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Board Self-Assessment provides a platform for analyzing and discussing the strengths and weaknesses of governance. It allows the board to step back and evaluate its own effectiveness, which will lead to improved governance.

Planning, time and engagement of board members is essential for a successful board evaluation process. The first step in determining the scope is to determine the audience that will receive the assessment. This could include the entire board, specific committees, and/or directors individually. A good plan will identify the evaluation method. Interviews, surveys or facilitated discussions are all common methods. Once the scope and evaluation method are determined, it is time to design and disseminating questionnaires.

Some boards decide to conduct the evaluation internally and some choose to hire a third-party consultant. A third-party consultant will help ensure a thorough and objective analysis, which is particularly important when your board doesn’t have the time or resources to conduct the assessment on their own.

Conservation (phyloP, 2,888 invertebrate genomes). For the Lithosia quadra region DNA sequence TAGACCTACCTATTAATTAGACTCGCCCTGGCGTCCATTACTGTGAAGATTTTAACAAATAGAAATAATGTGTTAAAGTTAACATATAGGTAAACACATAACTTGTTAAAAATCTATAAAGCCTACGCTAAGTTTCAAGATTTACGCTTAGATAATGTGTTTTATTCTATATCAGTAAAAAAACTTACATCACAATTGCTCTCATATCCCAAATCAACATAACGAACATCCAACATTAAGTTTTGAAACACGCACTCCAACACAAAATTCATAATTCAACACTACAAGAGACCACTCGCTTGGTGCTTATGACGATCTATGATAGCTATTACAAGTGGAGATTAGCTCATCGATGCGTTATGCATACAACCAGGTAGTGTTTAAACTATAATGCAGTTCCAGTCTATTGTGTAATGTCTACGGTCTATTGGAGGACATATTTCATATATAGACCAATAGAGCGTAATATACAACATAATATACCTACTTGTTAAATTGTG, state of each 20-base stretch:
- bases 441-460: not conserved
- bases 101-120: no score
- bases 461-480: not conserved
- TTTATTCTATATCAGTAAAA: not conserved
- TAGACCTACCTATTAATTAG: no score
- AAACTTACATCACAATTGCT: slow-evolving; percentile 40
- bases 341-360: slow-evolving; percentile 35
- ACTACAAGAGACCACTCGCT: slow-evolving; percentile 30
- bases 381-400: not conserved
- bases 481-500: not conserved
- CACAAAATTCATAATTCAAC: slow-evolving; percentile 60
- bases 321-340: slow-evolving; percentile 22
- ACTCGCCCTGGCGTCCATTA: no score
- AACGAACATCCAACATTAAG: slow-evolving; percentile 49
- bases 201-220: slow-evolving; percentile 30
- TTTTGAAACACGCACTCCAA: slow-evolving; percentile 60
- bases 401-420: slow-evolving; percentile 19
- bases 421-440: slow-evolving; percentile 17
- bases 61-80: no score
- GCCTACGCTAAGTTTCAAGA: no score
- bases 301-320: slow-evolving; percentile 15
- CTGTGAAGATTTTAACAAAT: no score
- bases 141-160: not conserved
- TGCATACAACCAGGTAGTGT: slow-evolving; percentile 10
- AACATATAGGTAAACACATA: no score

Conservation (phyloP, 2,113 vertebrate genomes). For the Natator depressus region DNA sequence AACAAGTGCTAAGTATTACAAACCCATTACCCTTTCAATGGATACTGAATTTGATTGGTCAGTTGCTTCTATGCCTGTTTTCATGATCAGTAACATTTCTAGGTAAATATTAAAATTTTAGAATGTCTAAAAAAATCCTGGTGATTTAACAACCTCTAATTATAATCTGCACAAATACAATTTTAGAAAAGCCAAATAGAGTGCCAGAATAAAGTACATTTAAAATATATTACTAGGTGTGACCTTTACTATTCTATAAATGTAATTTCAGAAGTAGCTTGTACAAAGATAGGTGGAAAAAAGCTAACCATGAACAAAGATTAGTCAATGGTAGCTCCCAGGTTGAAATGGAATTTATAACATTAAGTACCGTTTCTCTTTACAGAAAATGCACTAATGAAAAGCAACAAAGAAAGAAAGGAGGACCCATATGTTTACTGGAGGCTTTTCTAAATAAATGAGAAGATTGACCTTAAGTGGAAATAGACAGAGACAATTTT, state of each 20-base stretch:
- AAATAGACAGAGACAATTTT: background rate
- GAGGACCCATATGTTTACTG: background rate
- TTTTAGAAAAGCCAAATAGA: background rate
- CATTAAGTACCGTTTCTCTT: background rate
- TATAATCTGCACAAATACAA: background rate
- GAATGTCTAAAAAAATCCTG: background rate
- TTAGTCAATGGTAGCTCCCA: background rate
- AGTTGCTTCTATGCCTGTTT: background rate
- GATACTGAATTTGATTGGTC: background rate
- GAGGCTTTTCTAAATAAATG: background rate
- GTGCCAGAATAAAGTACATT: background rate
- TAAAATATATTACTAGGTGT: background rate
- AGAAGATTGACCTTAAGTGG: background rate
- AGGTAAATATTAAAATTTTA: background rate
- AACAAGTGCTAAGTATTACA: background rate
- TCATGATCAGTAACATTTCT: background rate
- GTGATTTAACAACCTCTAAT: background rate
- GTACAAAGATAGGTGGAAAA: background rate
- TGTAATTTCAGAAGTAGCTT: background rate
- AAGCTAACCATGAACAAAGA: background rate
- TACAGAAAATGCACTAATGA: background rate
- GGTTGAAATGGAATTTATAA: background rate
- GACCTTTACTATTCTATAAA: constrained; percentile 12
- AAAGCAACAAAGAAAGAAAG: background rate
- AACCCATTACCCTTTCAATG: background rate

While it is vital for board members to evaluate their own performance, it is equally important for boards of nonprofit organizations to focus on the group as in its entirety. It is easy for nonprofit boards and their evaluation facilitators to get bogged down in assessing individual responses and not take the time to evaluate the board in its entirety.

A successful self-assessment will help boards clarify expectations, reveal gaps in the board composition, align board knowledge with the organization’s strategy, address concerns from investors regarding diversity and turnover and improve board procedures and practices. In their proxy statements, public companies report the results of their board’s assessments.